Dr. Brian M. Scott, a mathematics professor at Cleveland State University, once said to me, “If you know one expert, you know all the answers. If you know two, you’ll never be certain.” I have repeated this bit of wisdom more times than I care to calculate (probably because I’d be wrong), and Scientific American’s “Can Fat Be Fit?” interviewee Paul Raeburn reinforces this view when discussing his opinion that being somewhat overweight isn’t a bad thing as long as you’re also exercising:

The statistical things are very tricky and I wouldn’t sit here and say that I can go through all the mathematical minutiae and analyze what’s going on — far from it; I can’t get into the nuts and bolts at all. It really requires a professional, and the evidence for that of course is that the professionals argue madly over these things about whose right and whose handling the statistics correctly.

Go to their section on “The Science of Weight Loss” and you may find yourself confused about exactly what the right answer is. For example, the article “Does Exercise Really Make You Healthier?” doesn’t really answer the question, as the experts seem to be saying, well, generally yes, but there are exceptions, and we don’t really know why.

So what should we laypeople believe, when things like this, back in 2005,  have happened:

Dr. Julie Gerberding, the director of the Centers for Disease Control and Prevention, issued a rare and curious apology. She apologized for the mixed messages and contradictory studies regarding the dangers of obesity, acknowledging that flawed data in several CDC studies had overstated the risks.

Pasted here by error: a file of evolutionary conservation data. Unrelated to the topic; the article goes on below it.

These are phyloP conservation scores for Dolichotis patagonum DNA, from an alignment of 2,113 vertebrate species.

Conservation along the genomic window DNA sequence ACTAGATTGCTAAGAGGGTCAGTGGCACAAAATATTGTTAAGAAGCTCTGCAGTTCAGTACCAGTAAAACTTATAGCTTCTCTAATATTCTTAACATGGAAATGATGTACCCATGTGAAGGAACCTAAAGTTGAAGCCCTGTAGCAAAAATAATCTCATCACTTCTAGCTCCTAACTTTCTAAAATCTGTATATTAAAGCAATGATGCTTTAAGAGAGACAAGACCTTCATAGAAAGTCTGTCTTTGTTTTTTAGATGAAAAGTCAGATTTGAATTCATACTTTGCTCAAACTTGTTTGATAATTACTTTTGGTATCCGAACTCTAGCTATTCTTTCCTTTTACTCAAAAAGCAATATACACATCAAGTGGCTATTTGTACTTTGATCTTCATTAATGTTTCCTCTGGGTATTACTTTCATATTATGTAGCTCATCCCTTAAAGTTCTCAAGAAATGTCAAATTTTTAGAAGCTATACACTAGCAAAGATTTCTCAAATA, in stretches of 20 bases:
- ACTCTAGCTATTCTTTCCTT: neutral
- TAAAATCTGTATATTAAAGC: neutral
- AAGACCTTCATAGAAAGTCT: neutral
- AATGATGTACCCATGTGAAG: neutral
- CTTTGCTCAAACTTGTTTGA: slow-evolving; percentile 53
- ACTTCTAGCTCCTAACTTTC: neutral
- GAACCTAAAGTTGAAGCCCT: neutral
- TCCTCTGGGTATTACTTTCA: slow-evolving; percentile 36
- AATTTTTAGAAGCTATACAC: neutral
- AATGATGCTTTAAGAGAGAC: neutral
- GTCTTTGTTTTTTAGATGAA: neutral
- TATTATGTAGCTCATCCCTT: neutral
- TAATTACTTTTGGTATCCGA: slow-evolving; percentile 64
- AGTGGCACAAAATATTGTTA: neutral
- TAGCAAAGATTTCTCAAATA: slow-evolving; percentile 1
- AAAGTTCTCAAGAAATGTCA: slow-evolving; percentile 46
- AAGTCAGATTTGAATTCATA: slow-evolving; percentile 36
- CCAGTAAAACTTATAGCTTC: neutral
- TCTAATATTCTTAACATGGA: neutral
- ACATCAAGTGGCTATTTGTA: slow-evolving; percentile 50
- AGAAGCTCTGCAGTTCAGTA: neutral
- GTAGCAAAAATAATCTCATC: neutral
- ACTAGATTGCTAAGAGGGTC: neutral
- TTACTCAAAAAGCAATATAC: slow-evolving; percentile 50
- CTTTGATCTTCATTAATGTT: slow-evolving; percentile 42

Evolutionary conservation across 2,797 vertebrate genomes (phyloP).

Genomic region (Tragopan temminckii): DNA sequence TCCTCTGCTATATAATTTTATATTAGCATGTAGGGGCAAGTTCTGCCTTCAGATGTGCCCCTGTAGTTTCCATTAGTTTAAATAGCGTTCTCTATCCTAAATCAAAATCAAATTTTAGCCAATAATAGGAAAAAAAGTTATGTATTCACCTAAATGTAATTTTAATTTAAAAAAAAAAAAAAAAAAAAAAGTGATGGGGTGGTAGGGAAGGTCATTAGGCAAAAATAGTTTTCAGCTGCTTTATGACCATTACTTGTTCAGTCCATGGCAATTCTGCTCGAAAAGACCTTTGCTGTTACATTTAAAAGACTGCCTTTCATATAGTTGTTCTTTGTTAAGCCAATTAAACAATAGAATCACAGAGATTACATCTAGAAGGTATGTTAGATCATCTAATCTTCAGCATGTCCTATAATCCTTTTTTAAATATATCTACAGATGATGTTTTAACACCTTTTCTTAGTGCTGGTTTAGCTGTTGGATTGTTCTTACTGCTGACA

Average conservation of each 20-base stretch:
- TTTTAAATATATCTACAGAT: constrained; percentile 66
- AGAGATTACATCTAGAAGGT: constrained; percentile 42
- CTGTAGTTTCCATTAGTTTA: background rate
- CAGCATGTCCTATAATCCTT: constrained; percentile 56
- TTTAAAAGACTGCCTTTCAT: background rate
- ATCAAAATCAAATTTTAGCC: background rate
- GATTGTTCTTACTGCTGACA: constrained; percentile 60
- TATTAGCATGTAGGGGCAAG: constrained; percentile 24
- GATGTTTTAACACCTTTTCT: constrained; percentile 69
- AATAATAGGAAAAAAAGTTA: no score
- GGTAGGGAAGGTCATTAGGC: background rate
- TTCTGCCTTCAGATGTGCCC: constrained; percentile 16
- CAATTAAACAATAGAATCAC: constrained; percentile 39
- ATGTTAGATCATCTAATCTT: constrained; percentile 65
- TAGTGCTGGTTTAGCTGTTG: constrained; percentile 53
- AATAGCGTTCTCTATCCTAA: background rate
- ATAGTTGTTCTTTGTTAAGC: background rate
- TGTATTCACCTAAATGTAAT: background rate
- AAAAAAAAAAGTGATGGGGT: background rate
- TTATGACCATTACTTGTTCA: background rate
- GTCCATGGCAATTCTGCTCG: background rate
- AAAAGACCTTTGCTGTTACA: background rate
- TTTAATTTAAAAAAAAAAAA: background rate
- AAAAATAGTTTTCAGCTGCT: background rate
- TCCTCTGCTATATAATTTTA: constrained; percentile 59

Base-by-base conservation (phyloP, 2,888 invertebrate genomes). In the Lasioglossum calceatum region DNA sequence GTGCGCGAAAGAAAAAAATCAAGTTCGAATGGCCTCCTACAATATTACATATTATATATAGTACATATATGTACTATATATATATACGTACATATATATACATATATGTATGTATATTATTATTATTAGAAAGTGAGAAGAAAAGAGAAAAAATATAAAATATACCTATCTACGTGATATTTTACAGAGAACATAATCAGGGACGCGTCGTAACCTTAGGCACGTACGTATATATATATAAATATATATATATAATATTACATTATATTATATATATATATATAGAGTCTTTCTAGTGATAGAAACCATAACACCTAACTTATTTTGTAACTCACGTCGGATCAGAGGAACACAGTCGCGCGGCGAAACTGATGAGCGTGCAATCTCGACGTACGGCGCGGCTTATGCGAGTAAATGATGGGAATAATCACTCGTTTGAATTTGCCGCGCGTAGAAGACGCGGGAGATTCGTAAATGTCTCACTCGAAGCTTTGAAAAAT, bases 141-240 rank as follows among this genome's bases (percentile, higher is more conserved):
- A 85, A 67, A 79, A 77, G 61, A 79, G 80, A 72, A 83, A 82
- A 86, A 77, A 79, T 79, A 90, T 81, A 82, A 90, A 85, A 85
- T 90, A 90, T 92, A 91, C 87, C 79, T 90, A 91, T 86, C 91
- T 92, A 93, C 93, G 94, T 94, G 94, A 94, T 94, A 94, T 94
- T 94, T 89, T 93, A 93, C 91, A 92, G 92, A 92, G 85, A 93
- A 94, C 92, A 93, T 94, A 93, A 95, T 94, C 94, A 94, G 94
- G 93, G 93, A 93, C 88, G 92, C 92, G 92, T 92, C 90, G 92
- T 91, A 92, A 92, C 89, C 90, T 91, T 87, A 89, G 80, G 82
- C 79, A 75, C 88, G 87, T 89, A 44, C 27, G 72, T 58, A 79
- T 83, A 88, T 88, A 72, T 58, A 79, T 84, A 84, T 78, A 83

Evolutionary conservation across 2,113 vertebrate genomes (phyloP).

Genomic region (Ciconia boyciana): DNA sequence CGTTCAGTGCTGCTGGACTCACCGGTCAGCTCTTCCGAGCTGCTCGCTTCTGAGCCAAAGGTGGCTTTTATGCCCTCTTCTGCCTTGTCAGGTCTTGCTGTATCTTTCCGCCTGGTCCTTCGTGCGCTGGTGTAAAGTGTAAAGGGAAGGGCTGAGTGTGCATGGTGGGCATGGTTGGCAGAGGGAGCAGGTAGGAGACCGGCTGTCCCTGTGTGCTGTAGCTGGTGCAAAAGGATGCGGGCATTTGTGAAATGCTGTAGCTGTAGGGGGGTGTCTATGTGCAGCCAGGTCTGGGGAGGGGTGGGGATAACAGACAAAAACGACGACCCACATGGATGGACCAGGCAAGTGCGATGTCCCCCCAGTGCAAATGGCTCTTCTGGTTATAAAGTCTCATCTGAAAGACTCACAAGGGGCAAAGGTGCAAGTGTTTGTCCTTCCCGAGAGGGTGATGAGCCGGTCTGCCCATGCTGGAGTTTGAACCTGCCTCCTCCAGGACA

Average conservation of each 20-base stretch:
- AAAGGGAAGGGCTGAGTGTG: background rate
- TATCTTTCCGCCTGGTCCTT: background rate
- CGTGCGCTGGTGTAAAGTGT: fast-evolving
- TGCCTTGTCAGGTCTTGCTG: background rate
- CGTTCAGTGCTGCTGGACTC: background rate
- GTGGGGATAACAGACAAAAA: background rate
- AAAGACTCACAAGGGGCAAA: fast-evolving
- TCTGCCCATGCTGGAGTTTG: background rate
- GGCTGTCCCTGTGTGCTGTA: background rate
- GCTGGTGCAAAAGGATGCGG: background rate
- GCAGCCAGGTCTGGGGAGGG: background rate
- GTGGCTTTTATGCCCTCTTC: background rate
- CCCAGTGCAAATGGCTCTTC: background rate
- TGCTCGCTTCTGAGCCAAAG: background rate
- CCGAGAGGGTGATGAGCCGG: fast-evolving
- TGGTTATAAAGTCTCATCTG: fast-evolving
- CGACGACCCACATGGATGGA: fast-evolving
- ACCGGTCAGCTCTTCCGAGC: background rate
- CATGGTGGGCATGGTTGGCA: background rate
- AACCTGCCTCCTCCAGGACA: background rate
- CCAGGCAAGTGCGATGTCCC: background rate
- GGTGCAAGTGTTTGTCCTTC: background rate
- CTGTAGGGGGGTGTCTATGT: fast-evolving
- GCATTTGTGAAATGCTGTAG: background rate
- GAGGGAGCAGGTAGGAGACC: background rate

The article goes on to say, well, folks, be skeptical of what you read. Well, gee, thanks.

As I indicated in an earlier post, there are studies that support the contention that interval training, or mixed difficulty exercises, such as CrossFit are actually better for weight loss and increased fitness. There’s also a study saying that the kind of diet CrossFit advocates will make you feel more satisfied and, presumably, will make you eat less overall:

Eating fewer, regular-sized meals with higher amounts of lean protein can make one feel more full than eating smaller, more frequent meals, according to new research from Purdue University.

One of my favorite studies is the one that says that obesity is spread socially:

The people we associate with can have a powerful effect on our behavior—for better or for worse. This holds true for human health and body mass, too. The heavier our close friends and family, the heavier we are likely to be.

Don’t know how that works in my reality; I’m usually the heaviest, by a wide margin (excuse the bad pun), in any of my social groups. But maybe it’s not the peer pressure, but simply that you “caught it” from them:

Obesity can be “caught” as easily as a common cold from other people’s coughs, sneezes and dirty hands.

That would certainly take us fatties off the hook.

Then there’s this, that could give a deconditioned fattie like me an excuse to ditch the exercise for the nearest fad diet, from an article headlined as “Study: Exercise Won’t Cure Obesity“:

Though better nutrition coupled with exercise has long been the favored prescription for losing weight and avoiding obesity, a new study suggests diet actually plays the key role.

Lovely.  But I never thought exercise on its own would make you lose weight. But I am convinced, at least for me, that I won’t be able to keep it off unless I exercise. Losing weight? That’s another thing entirely. I can’t say for certain that you can’t lose weight just by exercising, but it doesn’t sound like the scientists know for sure either. All I know is I feel better and am more motivated to watch my food intake since I started CrossFit.

Think there’s a study on that? Wait. I am my study on that. So there.

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